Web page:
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Tuesday, January 30 • 6:00pm - 9:00pm
Poster Display. Mapping and Monitoring Aquatic Vegetation in Lake Erie for Grass Carp Risk Assessment

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AUTHORS: Nicole King, University of Toledo Department of Environmental Sciences and Lake Erie Center; Jenny L. Hanson, U.S. Geological Survey Upper Midwest Environmental Sciences Center; Patrick M. Kocovsky, U.S. Geological Survey, Lake Erie Biological Station; Christine Mayer, University of Toledo Department of Environmental Sciences and Lake Erie Center; Song Qian, University of Toledo Department of Environmental Sciences and Lake Erie Center

ABSTRACT: Grass carp (GC) are a large invasive herbivorous fish that have been present in the Great Lakes since the early 1980s. First direct evidence of GC spawning in the Great Lakes Basin was documented in 2015 with the collection of 8 eggs. Continued monitoring of spawning activities yielded evidence of multiple spawning events in 2017 when 7,000+ eggs were collected. GC consume large amounts of plant biomass and have been known to cause decreases in abundance and diversity of submersed aquatic vegetation (SAV), which can adversely affect game fish, macroinvertebrates, waterfowl, and contribute to declines in water quality. Consequently, there is a heightened need to understand the potential ecological effects that a reproducing population of GC may have on the Great Lakes. We have created a 3-tier assessment tool using object-based image analysis from existing aerial imagery, hydroacoustics, and field sampling with a plant rake. We have identified current distribution and relative abundance of SAV and emergent aquatic vegetation species within the western basin of Lake Erie to establish baseline data in the early stages of GC invasion and as a way to assess whether GC herbivory is affecting SAV communities. Furthermore, we have assigned plant taxa to categories based on grass carp feeding preference (inferred from literature) and measured species relative abundance to identify wetland areas most at risk from grass carp herbivory. This study highlights the importance of pre-invasion mapping and surveys to track long term ecological impacts of invasive species.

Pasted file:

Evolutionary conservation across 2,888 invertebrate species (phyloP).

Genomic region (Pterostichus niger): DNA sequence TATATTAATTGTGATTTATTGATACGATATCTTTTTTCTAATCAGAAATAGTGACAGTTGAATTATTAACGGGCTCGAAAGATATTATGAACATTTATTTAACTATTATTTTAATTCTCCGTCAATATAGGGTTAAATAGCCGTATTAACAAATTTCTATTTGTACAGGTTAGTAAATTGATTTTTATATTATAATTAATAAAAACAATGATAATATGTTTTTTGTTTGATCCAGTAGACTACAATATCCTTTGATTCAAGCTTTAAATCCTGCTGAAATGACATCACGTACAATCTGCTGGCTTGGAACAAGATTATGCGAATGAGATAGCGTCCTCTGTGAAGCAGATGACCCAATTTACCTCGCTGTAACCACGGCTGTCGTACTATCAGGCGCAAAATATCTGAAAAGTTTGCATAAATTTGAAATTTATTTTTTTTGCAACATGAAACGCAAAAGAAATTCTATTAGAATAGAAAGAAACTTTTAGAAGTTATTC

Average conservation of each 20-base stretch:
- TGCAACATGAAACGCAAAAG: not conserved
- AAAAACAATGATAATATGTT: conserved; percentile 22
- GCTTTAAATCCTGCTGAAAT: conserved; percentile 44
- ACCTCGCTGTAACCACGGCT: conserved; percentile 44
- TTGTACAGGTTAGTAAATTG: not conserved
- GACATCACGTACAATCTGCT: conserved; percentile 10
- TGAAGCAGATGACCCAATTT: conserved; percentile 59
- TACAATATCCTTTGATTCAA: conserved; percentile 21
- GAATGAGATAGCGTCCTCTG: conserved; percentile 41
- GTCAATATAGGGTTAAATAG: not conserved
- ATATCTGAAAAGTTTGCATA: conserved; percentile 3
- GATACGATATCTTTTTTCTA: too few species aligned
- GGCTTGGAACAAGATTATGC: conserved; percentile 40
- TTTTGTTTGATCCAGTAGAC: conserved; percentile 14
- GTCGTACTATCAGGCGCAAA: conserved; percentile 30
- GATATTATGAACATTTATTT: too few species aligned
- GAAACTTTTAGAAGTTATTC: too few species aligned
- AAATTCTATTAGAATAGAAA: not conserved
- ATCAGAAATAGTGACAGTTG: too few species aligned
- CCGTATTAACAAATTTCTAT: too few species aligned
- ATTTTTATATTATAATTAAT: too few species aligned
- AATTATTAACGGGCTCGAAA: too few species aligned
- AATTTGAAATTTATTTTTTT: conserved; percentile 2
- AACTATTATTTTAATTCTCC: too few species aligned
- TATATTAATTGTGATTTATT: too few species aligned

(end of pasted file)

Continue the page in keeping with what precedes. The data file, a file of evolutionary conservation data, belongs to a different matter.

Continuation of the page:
Tuesday January 30, 2018 6:00pm - 9:00pm CST
Ballroom C & Foyer

Attendees (1)